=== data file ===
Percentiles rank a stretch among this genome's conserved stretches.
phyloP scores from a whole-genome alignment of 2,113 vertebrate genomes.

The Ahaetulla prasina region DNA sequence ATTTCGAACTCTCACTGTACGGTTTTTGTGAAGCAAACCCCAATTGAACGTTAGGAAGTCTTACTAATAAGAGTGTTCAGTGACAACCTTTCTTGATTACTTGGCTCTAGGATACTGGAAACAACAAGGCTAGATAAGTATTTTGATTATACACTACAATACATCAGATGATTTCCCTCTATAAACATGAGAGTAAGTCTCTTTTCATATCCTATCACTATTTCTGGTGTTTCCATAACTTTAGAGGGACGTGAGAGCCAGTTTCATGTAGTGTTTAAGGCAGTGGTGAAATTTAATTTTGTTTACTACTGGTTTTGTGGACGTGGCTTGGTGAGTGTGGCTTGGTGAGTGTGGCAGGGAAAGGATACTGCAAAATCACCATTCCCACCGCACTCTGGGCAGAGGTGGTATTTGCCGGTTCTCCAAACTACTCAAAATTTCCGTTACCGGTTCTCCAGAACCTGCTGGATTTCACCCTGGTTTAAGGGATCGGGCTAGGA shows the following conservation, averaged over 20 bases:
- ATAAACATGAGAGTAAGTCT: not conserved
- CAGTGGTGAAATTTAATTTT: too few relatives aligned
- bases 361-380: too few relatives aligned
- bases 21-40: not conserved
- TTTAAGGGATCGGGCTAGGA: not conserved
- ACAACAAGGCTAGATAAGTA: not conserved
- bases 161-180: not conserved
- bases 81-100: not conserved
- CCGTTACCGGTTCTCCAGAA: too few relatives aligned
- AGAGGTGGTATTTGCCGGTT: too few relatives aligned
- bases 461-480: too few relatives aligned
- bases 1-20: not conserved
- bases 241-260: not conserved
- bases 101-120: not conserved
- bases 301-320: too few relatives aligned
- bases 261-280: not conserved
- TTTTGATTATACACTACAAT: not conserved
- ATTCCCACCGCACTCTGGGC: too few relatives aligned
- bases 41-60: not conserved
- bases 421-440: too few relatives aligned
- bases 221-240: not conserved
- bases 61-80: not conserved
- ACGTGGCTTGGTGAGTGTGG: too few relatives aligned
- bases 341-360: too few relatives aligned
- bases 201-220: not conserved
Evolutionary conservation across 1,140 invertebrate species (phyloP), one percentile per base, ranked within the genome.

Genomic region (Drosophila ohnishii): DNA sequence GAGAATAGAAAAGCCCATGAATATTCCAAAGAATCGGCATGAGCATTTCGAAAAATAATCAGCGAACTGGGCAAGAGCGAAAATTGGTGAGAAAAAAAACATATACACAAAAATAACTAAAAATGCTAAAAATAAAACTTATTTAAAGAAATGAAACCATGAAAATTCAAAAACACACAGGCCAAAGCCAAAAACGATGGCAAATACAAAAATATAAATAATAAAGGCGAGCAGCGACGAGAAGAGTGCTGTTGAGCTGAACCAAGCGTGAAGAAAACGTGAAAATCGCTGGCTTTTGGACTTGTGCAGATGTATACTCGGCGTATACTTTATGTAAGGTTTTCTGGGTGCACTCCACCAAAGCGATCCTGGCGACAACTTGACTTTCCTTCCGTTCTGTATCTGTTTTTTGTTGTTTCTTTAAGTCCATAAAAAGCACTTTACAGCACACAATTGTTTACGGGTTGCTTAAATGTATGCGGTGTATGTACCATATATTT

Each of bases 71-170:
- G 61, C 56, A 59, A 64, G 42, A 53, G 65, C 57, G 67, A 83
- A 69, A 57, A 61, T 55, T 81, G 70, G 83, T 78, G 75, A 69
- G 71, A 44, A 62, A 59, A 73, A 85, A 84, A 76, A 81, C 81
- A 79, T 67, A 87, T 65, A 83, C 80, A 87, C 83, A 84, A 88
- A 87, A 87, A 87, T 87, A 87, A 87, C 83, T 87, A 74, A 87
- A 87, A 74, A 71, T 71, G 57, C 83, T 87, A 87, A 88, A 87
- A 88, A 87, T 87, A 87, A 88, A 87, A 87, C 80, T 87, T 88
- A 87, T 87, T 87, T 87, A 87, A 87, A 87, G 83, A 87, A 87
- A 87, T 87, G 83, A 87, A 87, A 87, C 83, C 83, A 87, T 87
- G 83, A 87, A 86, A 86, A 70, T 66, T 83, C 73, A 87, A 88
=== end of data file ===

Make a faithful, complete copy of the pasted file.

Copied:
Percentiles rank a stretch among this genome's conserved stretches.
phyloP scores from a whole-genome alignment of 2,113 vertebrate genomes.

The Ahaetulla prasina region DNA sequence ATTTCGAACTCTCACTGTACGGTTTTTGTGAAGCAAACCCCAATTGAACGTTAGGAAGTCTTACTAATAAGAGTGTTCAGTGACAACCTTTCTTGATTACTTGGCTCTAGGATACTGGAAACAACAAGGCTAGATAAGTATTTTGATTATACACTACAATACATCAGATGATTTCCCTCTATAAACATGAGAGTAAGTCTCTTTTCATATCCTATCACTATTTCTGGTGTTTCCATAACTTTAGAGGGACGTGAGAGCCAGTTTCATGTAGTGTTTAAGGCAGTGGTGAAATTTAATTTTGTTTACTACTGGTTTTGTGGACGTGGCTTGGTGAGTGTGGCTTGGTGAGTGTGGCAGGGAAAGGATACTGCAAAATCACCATTCCCACCGCACTCTGGGCAGAGGTGGTATTTGCCGGTTCTCCAAACTACTCAAAATTTCCGTTACCGGTTCTCCAGAACCTGCTGGATTTCACCCTGGTTTAAGGGATCGGGCTAGGA shows the following conservation, averaged over 20 bases:
- ATAAACATGAGAGTAAGTCT: not conserved
- CAGTGGTGAAATTTAATTTT: too few relatives aligned
- bases 361-380: too few relatives aligned
- bases 21-40: not conserved
- TTTAAGGGATCGGGCTAGGA: not conserved
- ACAACAAGGCTAGATAAGTA: not conserved
- bases 161-180: not conserved
- bases 81-100: not conserved
- CCGTTACCGGTTCTCCAGAA: too few relatives aligned
- AGAGGTGGTATTTGCCGGTT: too few relatives aligned
- bases 461-480: too few relatives aligned
- bases 1-20: not conserved
- bases 241-260: not conserved
- bases 101-120: not conserved
- bases 301-320: too few relatives aligned
- bases 261-280: not conserved
- TTTTGATTATACACTACAAT: not conserved
- ATTCCCACCGCACTCTGGGC: too few relatives aligned
- bases 41-60: not conserved
- bases 421-440: too few relatives aligned
- bases 221-240: not conserved
- bases 61-80: not conserved
- ACGTGGCTTGGTGAGTGTGG: too few relatives aligned
- bases 341-360: too few relatives aligned
- bases 201-220: not conserved
Evolutionary conservation across 1,140 invertebrate species (phyloP), one percentile per base, ranked within the genome.

Genomic region (Drosophila ohnishii): DNA sequence GAGAATAGAAAAGCCCATGAATATTCCAAAGAATCGGCATGAGCATTTCGAAAAATAATCAGCGAACTGGGCAAGAGCGAAAATTGGTGAGAAAAAAAACATATACACAAAAATAACTAAAAATGCTAAAAATAAAACTTATTTAAAGAAATGAAACCATGAAAATTCAAAAACACACAGGCCAAAGCCAAAAACGATGGCAAATACAAAAATATAAATAATAAAGGCGAGCAGCGACGAGAAGAGTGCTGTTGAGCTGAACCAAGCGTGAAGAAAACGTGAAAATCGCTGGCTTTTGGACTTGTGCAGATGTATACTCGGCGTATACTTTATGTAAGGTTTTCTGGGTGCACTCCACCAAAGCGATCCTGGCGACAACTTGACTTTCCTTCCGTTCTGTATCTGTTTTTTGTTGTTTCTTTAAGTCCATAAAAAGCACTTTACAGCACACAATTGTTTACGGGTTGCTTAAATGTATGCGGTGTATGTACCATATATTT

Each of bases 71-170:
- G 61, C 56, A 59, A 64, G 42, A 53, G 65, C 57, G 67, A 83
- A 69, A 57, A 61, T 55, T 81, G 70, G 83, T 78, G 75, A 69
- G 71, A 44, A 62, A 59, A 73, A 85, A 84, A 76, A 81, C 81
- A 79, T 67, A 87, T 65, A 83, C 80, A 87, C 83, A 84, A 88
- A 87, A 87, A 87, T 87, A 87, A 87, C 83, T 87, A 74, A 87
- A 87, A 74, A 71, T 71, G 57, C 83, T 87, A 87, A 88, A 87
- A 88, A 87, T 87, A 87, A 88, A 87, A 87, C 80, T 87, T 88
- A 87, T 87, T 87, T 87, A 87, A 87, A 87, G 83, A 87, A 87
- A 87, T 87, G 83, A 87, A 87, A 87, C 83, C 83, A 87, T 87
- G 83, A 87, A 86, A 86, A 70, T 66, T 83, C 73, A 87, A 88